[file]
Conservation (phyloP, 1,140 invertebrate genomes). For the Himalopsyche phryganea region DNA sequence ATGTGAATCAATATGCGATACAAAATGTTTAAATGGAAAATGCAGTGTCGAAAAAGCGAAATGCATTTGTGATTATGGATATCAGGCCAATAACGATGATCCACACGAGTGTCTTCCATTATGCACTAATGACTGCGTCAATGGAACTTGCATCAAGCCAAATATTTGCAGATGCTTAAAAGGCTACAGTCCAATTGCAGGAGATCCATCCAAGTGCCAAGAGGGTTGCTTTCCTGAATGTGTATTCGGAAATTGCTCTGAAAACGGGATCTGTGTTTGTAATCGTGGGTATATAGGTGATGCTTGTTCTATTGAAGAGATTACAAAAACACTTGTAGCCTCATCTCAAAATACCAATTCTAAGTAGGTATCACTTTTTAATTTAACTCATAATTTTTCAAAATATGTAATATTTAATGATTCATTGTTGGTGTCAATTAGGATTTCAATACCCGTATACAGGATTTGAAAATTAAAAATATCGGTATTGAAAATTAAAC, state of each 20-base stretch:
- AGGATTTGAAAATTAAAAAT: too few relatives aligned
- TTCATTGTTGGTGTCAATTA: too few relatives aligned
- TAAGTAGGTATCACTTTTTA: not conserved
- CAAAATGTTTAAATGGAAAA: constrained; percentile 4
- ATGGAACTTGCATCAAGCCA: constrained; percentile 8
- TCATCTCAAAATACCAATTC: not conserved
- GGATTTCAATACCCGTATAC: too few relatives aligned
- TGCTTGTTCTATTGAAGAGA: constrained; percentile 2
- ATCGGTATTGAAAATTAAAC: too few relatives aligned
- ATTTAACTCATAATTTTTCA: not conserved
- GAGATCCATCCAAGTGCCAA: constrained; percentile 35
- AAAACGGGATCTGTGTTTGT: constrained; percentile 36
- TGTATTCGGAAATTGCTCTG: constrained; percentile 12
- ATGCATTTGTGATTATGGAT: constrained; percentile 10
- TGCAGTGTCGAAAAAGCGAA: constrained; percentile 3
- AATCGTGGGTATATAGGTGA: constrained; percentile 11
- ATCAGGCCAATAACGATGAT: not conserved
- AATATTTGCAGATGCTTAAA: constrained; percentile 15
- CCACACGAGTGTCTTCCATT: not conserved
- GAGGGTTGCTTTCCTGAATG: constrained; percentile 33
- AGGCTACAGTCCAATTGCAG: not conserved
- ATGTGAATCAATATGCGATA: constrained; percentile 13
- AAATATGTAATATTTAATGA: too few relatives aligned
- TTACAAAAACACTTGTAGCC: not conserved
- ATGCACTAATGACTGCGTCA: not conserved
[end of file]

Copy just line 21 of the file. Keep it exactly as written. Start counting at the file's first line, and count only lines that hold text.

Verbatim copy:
- GAGGGTTGCTTTCCTGAATG: constrained; percentile 33